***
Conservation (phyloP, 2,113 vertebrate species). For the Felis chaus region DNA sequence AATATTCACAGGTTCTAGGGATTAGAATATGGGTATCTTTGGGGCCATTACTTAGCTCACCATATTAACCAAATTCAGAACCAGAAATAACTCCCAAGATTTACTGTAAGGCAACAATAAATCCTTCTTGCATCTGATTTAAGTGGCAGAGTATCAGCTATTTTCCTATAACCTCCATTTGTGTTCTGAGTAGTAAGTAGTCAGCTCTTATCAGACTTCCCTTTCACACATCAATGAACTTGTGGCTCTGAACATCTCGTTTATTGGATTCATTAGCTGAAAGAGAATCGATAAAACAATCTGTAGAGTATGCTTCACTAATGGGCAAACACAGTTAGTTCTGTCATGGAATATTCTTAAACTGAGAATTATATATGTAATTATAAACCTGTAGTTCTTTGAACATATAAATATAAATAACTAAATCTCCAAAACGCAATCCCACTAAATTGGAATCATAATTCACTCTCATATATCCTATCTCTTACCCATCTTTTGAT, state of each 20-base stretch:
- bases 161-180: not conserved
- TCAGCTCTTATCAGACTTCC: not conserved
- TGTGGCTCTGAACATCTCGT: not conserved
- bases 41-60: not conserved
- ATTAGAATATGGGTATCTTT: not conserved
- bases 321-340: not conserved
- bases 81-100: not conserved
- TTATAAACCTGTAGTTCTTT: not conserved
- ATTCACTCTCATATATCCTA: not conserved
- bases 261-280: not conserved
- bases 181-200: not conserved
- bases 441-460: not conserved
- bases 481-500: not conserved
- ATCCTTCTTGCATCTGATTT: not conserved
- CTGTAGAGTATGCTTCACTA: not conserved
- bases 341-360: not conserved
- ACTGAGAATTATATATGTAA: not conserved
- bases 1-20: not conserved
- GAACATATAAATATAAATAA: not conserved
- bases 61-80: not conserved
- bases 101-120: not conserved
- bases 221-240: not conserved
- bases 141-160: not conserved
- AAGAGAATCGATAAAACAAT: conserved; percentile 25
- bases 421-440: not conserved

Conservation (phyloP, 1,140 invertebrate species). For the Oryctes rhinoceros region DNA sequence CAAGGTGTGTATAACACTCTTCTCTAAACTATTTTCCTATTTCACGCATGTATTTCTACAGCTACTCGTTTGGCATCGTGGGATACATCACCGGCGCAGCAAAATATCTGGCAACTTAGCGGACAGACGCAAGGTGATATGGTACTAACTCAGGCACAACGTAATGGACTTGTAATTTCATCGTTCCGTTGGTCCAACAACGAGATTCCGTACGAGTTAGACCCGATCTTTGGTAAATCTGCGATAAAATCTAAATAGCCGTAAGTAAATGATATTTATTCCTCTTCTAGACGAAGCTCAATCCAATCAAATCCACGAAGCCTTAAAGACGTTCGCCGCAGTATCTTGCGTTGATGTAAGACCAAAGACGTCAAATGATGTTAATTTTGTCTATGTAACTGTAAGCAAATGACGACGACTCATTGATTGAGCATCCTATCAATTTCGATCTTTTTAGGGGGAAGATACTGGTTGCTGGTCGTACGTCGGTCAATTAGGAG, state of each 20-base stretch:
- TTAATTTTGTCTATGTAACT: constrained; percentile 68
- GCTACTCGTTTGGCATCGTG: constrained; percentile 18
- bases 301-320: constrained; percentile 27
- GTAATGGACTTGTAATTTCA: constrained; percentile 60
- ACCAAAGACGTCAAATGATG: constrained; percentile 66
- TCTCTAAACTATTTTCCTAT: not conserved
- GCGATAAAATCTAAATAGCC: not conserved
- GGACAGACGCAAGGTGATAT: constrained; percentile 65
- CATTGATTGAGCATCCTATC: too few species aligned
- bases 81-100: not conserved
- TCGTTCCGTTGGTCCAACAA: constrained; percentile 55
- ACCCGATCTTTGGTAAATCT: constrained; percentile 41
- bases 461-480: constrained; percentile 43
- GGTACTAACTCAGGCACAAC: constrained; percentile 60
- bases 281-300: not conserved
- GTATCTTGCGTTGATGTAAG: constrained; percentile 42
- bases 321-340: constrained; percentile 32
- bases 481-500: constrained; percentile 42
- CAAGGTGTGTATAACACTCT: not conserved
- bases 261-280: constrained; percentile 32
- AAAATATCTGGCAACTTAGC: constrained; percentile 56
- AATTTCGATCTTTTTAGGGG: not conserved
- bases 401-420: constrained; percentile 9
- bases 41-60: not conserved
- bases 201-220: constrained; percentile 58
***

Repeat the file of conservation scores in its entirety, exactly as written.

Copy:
Conservation (phyloP, 2,113 vertebrate species). For the Felis chaus region DNA sequence AATATTCACAGGTTCTAGGGATTAGAATATGGGTATCTTTGGGGCCATTACTTAGCTCACCATATTAACCAAATTCAGAACCAGAAATAACTCCCAAGATTTACTGTAAGGCAACAATAAATCCTTCTTGCATCTGATTTAAGTGGCAGAGTATCAGCTATTTTCCTATAACCTCCATTTGTGTTCTGAGTAGTAAGTAGTCAGCTCTTATCAGACTTCCCTTTCACACATCAATGAACTTGTGGCTCTGAACATCTCGTTTATTGGATTCATTAGCTGAAAGAGAATCGATAAAACAATCTGTAGAGTATGCTTCACTAATGGGCAAACACAGTTAGTTCTGTCATGGAATATTCTTAAACTGAGAATTATATATGTAATTATAAACCTGTAGTTCTTTGAACATATAAATATAAATAACTAAATCTCCAAAACGCAATCCCACTAAATTGGAATCATAATTCACTCTCATATATCCTATCTCTTACCCATCTTTTGAT, state of each 20-base stretch:
- bases 161-180: not conserved
- TCAGCTCTTATCAGACTTCC: not conserved
- TGTGGCTCTGAACATCTCGT: not conserved
- bases 41-60: not conserved
- ATTAGAATATGGGTATCTTT: not conserved
- bases 321-340: not conserved
- bases 81-100: not conserved
- TTATAAACCTGTAGTTCTTT: not conserved
- ATTCACTCTCATATATCCTA: not conserved
- bases 261-280: not conserved
- bases 181-200: not conserved
- bases 441-460: not conserved
- bases 481-500: not conserved
- ATCCTTCTTGCATCTGATTT: not conserved
- CTGTAGAGTATGCTTCACTA: not conserved
- bases 341-360: not conserved
- ACTGAGAATTATATATGTAA: not conserved
- bases 1-20: not conserved
- GAACATATAAATATAAATAA: not conserved
- bases 61-80: not conserved
- bases 101-120: not conserved
- bases 221-240: not conserved
- bases 141-160: not conserved
- AAGAGAATCGATAAAACAAT: conserved; percentile 25
- bases 421-440: not conserved

Conservation (phyloP, 1,140 invertebrate species). For the Oryctes rhinoceros region DNA sequence CAAGGTGTGTATAACACTCTTCTCTAAACTATTTTCCTATTTCACGCATGTATTTCTACAGCTACTCGTTTGGCATCGTGGGATACATCACCGGCGCAGCAAAATATCTGGCAACTTAGCGGACAGACGCAAGGTGATATGGTACTAACTCAGGCACAACGTAATGGACTTGTAATTTCATCGTTCCGTTGGTCCAACAACGAGATTCCGTACGAGTTAGACCCGATCTTTGGTAAATCTGCGATAAAATCTAAATAGCCGTAAGTAAATGATATTTATTCCTCTTCTAGACGAAGCTCAATCCAATCAAATCCACGAAGCCTTAAAGACGTTCGCCGCAGTATCTTGCGTTGATGTAAGACCAAAGACGTCAAATGATGTTAATTTTGTCTATGTAACTGTAAGCAAATGACGACGACTCATTGATTGAGCATCCTATCAATTTCGATCTTTTTAGGGGGAAGATACTGGTTGCTGGTCGTACGTCGGTCAATTAGGAG, state of each 20-base stretch:
- TTAATTTTGTCTATGTAACT: constrained; percentile 68
- GCTACTCGTTTGGCATCGTG: constrained; percentile 18
- bases 301-320: constrained; percentile 27
- GTAATGGACTTGTAATTTCA: constrained; percentile 60
- ACCAAAGACGTCAAATGATG: constrained; percentile 66
- TCTCTAAACTATTTTCCTAT: not conserved
- GCGATAAAATCTAAATAGCC: not conserved
- GGACAGACGCAAGGTGATAT: constrained; percentile 65
- CATTGATTGAGCATCCTATC: too few species aligned
- bases 81-100: not conserved
- TCGTTCCGTTGGTCCAACAA: constrained; percentile 55
- ACCCGATCTTTGGTAAATCT: constrained; percentile 41
- bases 461-480: constrained; percentile 43
- GGTACTAACTCAGGCACAAC: constrained; percentile 60
- bases 281-300: not conserved
- GTATCTTGCGTTGATGTAAG: constrained; percentile 42
- bases 321-340: constrained; percentile 32
- bases 481-500: constrained; percentile 42
- CAAGGTGTGTATAACACTCT: not conserved
- bases 261-280: constrained; percentile 32
- AAAATATCTGGCAACTTAGC: constrained; percentile 56
- AATTTCGATCTTTTTAGGGG: not conserved
- bases 401-420: constrained; percentile 9
- bases 41-60: not conserved
- bases 201-220: constrained; percentile 58